FIG. 3 shows the software flowchart of the peripheral interrupt service routine executed by the CPU in which a watchdog service routine is added to return the watchdog check data to the peripheral controller when interrupted.
FIG. 4 shows the software flowchart of the watchdog program executed periodically by the peripheral controller to check the status of the CPU and reset the CPU when an abnormality is detected.
FIG. 5 shows the software flowchart of the watchdog program executed periodically by the CPU to check the status of the peripheral controller and reset the peripheral controller when an abnormality is detected.
As shown in FIG. 1, the watchdog timer of the present invention comprises CPU 1 and peripheral controller 2. CPU 1 is connected to peripheral controller 2 via system bus 5. Peripheral controller 2 has interrupt output 6 connected to interrupt controller 3 of CPU 1 and reset output 7 connected to reset circuit 4 of CPU 1. The output of interrupt controller 3 is connected to interrupt input 8 of CPU 1, and the output of reset circuit 4 is connected to reset input 9 of CPU 1. Peripheral controller 2 can interrupt CPU 1 through interrupt output 6, and reset CPU 1 to reboot the system through reset output 7. A watchdog program is installed in the micro code program of peripheral controller 2, and a watchdog service routine is installed in the peripheral interrupt service routine of CPU 1.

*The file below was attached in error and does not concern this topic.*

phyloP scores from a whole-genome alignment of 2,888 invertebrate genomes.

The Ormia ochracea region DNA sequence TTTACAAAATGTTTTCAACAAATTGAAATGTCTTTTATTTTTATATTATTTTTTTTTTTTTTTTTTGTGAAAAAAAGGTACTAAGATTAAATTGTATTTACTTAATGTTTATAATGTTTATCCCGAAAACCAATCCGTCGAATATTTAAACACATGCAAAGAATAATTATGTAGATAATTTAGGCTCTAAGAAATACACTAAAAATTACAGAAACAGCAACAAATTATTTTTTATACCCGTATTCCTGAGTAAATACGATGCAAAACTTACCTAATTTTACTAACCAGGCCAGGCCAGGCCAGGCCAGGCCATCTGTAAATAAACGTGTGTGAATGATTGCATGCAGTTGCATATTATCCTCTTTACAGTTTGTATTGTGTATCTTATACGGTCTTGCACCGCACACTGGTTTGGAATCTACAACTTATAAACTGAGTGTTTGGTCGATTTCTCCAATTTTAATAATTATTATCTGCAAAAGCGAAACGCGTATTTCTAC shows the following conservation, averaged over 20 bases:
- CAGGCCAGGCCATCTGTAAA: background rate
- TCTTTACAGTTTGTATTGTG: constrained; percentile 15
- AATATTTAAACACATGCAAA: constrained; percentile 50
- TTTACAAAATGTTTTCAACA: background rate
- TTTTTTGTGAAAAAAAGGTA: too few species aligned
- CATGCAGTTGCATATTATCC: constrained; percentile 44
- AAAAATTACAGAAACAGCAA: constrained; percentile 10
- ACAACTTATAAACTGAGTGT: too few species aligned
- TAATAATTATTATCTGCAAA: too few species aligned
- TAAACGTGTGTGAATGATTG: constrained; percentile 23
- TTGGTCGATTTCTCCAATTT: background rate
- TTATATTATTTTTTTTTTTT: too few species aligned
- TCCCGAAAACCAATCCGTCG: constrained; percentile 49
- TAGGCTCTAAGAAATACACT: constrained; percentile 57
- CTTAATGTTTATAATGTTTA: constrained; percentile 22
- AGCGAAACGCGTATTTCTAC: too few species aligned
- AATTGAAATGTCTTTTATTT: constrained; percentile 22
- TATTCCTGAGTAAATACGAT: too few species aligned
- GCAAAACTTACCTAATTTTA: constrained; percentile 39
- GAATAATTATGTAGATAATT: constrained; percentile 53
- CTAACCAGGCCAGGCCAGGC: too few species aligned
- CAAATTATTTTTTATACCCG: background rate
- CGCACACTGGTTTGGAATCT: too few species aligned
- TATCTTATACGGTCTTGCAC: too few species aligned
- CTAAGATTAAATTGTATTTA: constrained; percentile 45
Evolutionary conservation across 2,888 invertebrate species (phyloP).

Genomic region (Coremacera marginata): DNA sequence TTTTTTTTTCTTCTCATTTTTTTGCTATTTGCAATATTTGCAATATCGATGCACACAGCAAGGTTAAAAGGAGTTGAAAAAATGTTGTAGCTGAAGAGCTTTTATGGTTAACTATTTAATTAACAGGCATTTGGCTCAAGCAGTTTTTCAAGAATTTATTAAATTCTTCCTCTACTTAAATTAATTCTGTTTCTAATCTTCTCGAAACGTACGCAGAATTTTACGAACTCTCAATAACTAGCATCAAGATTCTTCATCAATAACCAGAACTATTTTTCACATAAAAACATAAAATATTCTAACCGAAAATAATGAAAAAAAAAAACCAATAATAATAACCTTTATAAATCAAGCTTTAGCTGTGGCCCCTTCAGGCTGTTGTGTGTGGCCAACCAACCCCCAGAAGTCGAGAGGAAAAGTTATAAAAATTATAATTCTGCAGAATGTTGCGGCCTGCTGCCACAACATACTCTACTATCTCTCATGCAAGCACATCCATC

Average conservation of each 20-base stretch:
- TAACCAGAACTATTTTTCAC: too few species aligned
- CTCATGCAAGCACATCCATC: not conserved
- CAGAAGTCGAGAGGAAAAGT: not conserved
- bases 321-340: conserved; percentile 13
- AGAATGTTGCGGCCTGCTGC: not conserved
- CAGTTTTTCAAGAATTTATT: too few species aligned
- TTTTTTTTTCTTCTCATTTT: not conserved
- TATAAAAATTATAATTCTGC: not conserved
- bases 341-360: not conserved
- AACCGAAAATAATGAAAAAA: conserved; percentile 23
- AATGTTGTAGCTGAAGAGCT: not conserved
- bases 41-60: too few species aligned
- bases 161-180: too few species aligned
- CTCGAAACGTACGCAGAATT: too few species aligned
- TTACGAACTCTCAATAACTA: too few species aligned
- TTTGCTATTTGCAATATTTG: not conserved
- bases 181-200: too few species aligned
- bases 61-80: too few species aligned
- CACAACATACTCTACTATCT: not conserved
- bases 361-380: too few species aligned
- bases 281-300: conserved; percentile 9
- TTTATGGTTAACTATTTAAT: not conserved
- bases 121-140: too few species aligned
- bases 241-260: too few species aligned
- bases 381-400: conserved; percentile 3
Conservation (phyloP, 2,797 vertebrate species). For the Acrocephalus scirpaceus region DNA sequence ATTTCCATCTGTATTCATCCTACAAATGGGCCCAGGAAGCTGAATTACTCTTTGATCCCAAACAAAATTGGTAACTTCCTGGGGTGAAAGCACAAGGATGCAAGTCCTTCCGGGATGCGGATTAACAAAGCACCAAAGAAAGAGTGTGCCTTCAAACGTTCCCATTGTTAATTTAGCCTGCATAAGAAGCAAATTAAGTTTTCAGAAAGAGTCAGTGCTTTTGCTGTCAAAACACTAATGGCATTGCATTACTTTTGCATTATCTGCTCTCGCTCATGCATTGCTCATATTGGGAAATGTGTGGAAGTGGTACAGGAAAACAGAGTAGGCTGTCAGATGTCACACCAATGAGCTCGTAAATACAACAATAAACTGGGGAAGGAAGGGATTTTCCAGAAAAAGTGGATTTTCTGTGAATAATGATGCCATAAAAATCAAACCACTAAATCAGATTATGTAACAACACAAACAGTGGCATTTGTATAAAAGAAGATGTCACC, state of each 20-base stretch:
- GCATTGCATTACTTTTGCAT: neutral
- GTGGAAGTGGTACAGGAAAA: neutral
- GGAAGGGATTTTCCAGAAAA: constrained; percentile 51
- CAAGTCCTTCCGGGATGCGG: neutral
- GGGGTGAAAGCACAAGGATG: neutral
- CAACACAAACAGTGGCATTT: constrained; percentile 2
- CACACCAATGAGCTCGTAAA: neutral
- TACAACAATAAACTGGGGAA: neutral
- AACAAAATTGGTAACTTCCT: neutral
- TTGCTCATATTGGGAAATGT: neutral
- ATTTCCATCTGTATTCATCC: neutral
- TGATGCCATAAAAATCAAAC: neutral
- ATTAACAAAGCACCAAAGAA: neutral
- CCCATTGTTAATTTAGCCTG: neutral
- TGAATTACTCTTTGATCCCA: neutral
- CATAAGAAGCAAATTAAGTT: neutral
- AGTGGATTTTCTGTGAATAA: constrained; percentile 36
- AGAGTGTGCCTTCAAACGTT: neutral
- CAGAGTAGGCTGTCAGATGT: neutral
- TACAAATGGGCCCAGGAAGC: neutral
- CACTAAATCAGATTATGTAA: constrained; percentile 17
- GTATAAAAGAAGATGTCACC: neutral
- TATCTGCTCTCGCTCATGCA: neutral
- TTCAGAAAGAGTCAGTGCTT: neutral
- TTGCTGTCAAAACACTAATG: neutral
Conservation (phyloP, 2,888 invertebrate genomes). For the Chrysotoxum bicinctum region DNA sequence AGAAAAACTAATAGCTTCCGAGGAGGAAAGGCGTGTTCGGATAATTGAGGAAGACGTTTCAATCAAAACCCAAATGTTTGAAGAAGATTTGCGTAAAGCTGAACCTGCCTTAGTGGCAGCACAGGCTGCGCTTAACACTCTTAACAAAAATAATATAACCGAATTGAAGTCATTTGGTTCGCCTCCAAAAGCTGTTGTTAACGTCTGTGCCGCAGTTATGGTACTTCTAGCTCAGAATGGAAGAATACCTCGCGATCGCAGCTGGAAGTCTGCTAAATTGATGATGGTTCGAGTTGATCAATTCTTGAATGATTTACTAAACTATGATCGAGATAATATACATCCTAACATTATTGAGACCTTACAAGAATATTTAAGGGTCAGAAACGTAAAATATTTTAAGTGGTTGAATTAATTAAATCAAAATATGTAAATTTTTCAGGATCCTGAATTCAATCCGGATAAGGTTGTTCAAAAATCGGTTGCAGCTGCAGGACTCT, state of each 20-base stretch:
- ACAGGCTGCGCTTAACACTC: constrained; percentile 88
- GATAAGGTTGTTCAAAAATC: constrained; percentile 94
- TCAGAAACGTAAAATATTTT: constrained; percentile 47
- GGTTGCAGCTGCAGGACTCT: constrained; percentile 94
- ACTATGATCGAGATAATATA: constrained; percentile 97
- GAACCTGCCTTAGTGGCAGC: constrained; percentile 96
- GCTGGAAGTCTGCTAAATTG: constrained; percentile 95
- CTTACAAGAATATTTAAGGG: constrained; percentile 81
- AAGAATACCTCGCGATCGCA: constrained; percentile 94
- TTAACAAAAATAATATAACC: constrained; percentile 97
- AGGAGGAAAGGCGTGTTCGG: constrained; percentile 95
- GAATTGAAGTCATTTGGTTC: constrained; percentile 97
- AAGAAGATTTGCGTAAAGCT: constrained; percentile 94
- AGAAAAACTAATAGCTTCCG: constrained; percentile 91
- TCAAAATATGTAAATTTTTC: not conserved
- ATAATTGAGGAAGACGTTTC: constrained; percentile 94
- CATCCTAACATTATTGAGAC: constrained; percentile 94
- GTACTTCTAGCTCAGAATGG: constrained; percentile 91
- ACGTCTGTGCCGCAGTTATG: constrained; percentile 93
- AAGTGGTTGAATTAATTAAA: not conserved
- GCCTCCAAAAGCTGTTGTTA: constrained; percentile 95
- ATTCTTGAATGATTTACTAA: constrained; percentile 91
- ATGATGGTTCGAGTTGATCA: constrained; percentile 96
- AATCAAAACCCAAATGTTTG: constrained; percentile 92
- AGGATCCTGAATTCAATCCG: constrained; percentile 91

When the watchdog function is enabled, the watchdog program in peripheral controller 2 will send a watchdog check command to CPU 1 and interrupt CPU 1 periodically through interrupt output 6. When CPU 1 receives the interrupt, and the interrupt service routine of CPU 1 receives the watchdog check command from peripheral controller 2 through system bus 5, the watchdog interrupt service routine of CPU 1 must return a set of watchdog check data to peripheral controller 2. The set of watchdog check data may include, for example, the execution counter or other program counters of CPU 1 as updated by other running programs in the system. By examining the counter values, the watchdog program in peripheral controller 2 decides whether the CPU and the system is running normally or not. If an abnormal condition is found, or if the CPU is halted for some unknown reason and not responding at all, the watchdog program in peripheral controller 2 will generate a reset on output 7 to reset CPU 1 and reboot the system.